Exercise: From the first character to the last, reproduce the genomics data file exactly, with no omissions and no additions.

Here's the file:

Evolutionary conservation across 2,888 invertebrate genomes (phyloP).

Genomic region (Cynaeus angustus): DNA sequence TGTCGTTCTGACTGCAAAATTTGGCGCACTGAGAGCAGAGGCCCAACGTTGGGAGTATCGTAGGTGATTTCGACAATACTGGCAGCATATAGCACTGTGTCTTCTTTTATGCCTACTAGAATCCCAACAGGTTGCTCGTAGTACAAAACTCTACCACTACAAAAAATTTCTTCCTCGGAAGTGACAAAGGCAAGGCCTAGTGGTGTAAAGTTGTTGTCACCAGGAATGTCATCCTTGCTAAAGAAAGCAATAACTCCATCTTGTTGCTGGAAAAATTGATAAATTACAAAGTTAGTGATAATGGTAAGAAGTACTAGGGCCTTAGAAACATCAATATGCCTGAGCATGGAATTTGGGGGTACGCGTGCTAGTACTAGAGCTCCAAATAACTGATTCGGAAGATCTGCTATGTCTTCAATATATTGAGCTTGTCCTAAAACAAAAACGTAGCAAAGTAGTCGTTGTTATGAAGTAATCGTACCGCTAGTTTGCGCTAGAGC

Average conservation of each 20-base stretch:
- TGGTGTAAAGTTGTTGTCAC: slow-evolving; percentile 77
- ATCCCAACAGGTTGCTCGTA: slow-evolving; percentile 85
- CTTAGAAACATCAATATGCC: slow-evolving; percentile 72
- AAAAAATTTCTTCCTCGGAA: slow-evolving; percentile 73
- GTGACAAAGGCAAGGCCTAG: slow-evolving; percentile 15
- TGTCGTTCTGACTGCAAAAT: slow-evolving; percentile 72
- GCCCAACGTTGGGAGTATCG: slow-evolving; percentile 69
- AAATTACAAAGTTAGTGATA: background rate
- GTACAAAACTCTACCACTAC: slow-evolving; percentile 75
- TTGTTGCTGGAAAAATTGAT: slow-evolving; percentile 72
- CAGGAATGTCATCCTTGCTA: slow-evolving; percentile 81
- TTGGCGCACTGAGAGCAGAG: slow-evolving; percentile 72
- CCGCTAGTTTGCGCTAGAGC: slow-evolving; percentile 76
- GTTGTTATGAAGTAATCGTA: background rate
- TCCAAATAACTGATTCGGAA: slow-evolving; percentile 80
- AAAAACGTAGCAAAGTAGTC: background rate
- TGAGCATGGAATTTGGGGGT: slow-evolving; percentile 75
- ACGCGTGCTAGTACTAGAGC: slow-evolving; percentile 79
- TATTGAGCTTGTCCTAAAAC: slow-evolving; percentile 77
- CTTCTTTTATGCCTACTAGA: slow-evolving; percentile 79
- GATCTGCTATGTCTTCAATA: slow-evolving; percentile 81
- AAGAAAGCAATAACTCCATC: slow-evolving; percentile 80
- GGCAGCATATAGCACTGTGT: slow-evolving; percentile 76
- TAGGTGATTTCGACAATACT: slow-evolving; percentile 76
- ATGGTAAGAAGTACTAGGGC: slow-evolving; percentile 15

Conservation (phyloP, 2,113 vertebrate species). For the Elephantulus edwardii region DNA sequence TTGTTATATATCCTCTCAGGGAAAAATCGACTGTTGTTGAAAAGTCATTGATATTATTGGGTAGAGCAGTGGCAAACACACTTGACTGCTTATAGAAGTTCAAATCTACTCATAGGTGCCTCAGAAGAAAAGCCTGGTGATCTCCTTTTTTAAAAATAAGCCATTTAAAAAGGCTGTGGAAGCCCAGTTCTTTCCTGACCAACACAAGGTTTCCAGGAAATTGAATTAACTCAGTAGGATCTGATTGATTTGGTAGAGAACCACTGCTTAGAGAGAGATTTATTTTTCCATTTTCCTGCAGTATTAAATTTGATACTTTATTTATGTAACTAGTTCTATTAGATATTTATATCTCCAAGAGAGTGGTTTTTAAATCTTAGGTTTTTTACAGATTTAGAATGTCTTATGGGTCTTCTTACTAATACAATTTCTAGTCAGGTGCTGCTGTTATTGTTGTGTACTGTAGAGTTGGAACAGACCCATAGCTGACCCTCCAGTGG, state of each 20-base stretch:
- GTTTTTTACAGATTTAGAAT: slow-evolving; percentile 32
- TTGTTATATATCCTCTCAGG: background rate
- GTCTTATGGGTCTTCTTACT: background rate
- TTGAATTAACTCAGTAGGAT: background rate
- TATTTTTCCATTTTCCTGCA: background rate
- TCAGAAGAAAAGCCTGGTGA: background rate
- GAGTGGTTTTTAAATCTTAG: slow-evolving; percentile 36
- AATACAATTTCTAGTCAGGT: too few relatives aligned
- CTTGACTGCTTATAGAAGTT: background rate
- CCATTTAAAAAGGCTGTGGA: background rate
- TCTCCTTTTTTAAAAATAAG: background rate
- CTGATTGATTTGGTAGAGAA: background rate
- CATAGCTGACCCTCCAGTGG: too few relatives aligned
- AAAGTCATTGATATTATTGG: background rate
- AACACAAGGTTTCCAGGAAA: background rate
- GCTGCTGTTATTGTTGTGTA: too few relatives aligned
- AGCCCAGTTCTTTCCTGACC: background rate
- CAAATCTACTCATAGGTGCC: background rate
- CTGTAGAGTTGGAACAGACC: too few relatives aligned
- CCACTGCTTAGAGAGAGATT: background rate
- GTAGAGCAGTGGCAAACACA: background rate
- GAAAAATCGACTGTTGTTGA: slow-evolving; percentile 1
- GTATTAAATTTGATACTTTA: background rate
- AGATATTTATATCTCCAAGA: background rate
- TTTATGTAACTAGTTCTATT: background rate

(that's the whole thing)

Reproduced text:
Evolutionary conservation across 2,888 invertebrate genomes (phyloP).

Genomic region (Cynaeus angustus): DNA sequence TGTCGTTCTGACTGCAAAATTTGGCGCACTGAGAGCAGAGGCCCAACGTTGGGAGTATCGTAGGTGATTTCGACAATACTGGCAGCATATAGCACTGTGTCTTCTTTTATGCCTACTAGAATCCCAACAGGTTGCTCGTAGTACAAAACTCTACCACTACAAAAAATTTCTTCCTCGGAAGTGACAAAGGCAAGGCCTAGTGGTGTAAAGTTGTTGTCACCAGGAATGTCATCCTTGCTAAAGAAAGCAATAACTCCATCTTGTTGCTGGAAAAATTGATAAATTACAAAGTTAGTGATAATGGTAAGAAGTACTAGGGCCTTAGAAACATCAATATGCCTGAGCATGGAATTTGGGGGTACGCGTGCTAGTACTAGAGCTCCAAATAACTGATTCGGAAGATCTGCTATGTCTTCAATATATTGAGCTTGTCCTAAAACAAAAACGTAGCAAAGTAGTCGTTGTTATGAAGTAATCGTACCGCTAGTTTGCGCTAGAGC

Average conservation of each 20-base stretch:
- TGGTGTAAAGTTGTTGTCAC: slow-evolving; percentile 77
- ATCCCAACAGGTTGCTCGTA: slow-evolving; percentile 85
- CTTAGAAACATCAATATGCC: slow-evolving; percentile 72
- AAAAAATTTCTTCCTCGGAA: slow-evolving; percentile 73
- GTGACAAAGGCAAGGCCTAG: slow-evolving; percentile 15
- TGTCGTTCTGACTGCAAAAT: slow-evolving; percentile 72
- GCCCAACGTTGGGAGTATCG: slow-evolving; percentile 69
- AAATTACAAAGTTAGTGATA: background rate
- GTACAAAACTCTACCACTAC: slow-evolving; percentile 75
- TTGTTGCTGGAAAAATTGAT: slow-evolving; percentile 72
- CAGGAATGTCATCCTTGCTA: slow-evolving; percentile 81
- TTGGCGCACTGAGAGCAGAG: slow-evolving; percentile 72
- CCGCTAGTTTGCGCTAGAGC: slow-evolving; percentile 76
- GTTGTTATGAAGTAATCGTA: background rate
- TCCAAATAACTGATTCGGAA: slow-evolving; percentile 80
- AAAAACGTAGCAAAGTAGTC: background rate
- TGAGCATGGAATTTGGGGGT: slow-evolving; percentile 75
- ACGCGTGCTAGTACTAGAGC: slow-evolving; percentile 79
- TATTGAGCTTGTCCTAAAAC: slow-evolving; percentile 77
- CTTCTTTTATGCCTACTAGA: slow-evolving; percentile 79
- GATCTGCTATGTCTTCAATA: slow-evolving; percentile 81
- AAGAAAGCAATAACTCCATC: slow-evolving; percentile 80
- GGCAGCATATAGCACTGTGT: slow-evolving; percentile 76
- TAGGTGATTTCGACAATACT: slow-evolving; percentile 76
- ATGGTAAGAAGTACTAGGGC: slow-evolving; percentile 15

Conservation (phyloP, 2,113 vertebrate species). For the Elephantulus edwardii region DNA sequence TTGTTATATATCCTCTCAGGGAAAAATCGACTGTTGTTGAAAAGTCATTGATATTATTGGGTAGAGCAGTGGCAAACACACTTGACTGCTTATAGAAGTTCAAATCTACTCATAGGTGCCTCAGAAGAAAAGCCTGGTGATCTCCTTTTTTAAAAATAAGCCATTTAAAAAGGCTGTGGAAGCCCAGTTCTTTCCTGACCAACACAAGGTTTCCAGGAAATTGAATTAACTCAGTAGGATCTGATTGATTTGGTAGAGAACCACTGCTTAGAGAGAGATTTATTTTTCCATTTTCCTGCAGTATTAAATTTGATACTTTATTTATGTAACTAGTTCTATTAGATATTTATATCTCCAAGAGAGTGGTTTTTAAATCTTAGGTTTTTTACAGATTTAGAATGTCTTATGGGTCTTCTTACTAATACAATTTCTAGTCAGGTGCTGCTGTTATTGTTGTGTACTGTAGAGTTGGAACAGACCCATAGCTGACCCTCCAGTGG, state of each 20-base stretch:
- GTTTTTTACAGATTTAGAAT: slow-evolving; percentile 32
- TTGTTATATATCCTCTCAGG: background rate
- GTCTTATGGGTCTTCTTACT: background rate
- TTGAATTAACTCAGTAGGAT: background rate
- TATTTTTCCATTTTCCTGCA: background rate
- TCAGAAGAAAAGCCTGGTGA: background rate
- GAGTGGTTTTTAAATCTTAG: slow-evolving; percentile 36
- AATACAATTTCTAGTCAGGT: too few relatives aligned
- CTTGACTGCTTATAGAAGTT: background rate
- CCATTTAAAAAGGCTGTGGA: background rate
- TCTCCTTTTTTAAAAATAAG: background rate
- CTGATTGATTTGGTAGAGAA: background rate
- CATAGCTGACCCTCCAGTGG: too few relatives aligned
- AAAGTCATTGATATTATTGG: background rate
- AACACAAGGTTTCCAGGAAA: background rate
- GCTGCTGTTATTGTTGTGTA: too few relatives aligned
- AGCCCAGTTCTTTCCTGACC: background rate
- CAAATCTACTCATAGGTGCC: background rate
- CTGTAGAGTTGGAACAGACC: too few relatives aligned
- CCACTGCTTAGAGAGAGATT: background rate
- GTAGAGCAGTGGCAAACACA: background rate
- GAAAAATCGACTGTTGTTGA: slow-evolving; percentile 1
- GTATTAAATTTGATACTTTA: background rate
- AGATATTTATATCTCCAAGA: background rate
- TTTATGTAACTAGTTCTATT: background rate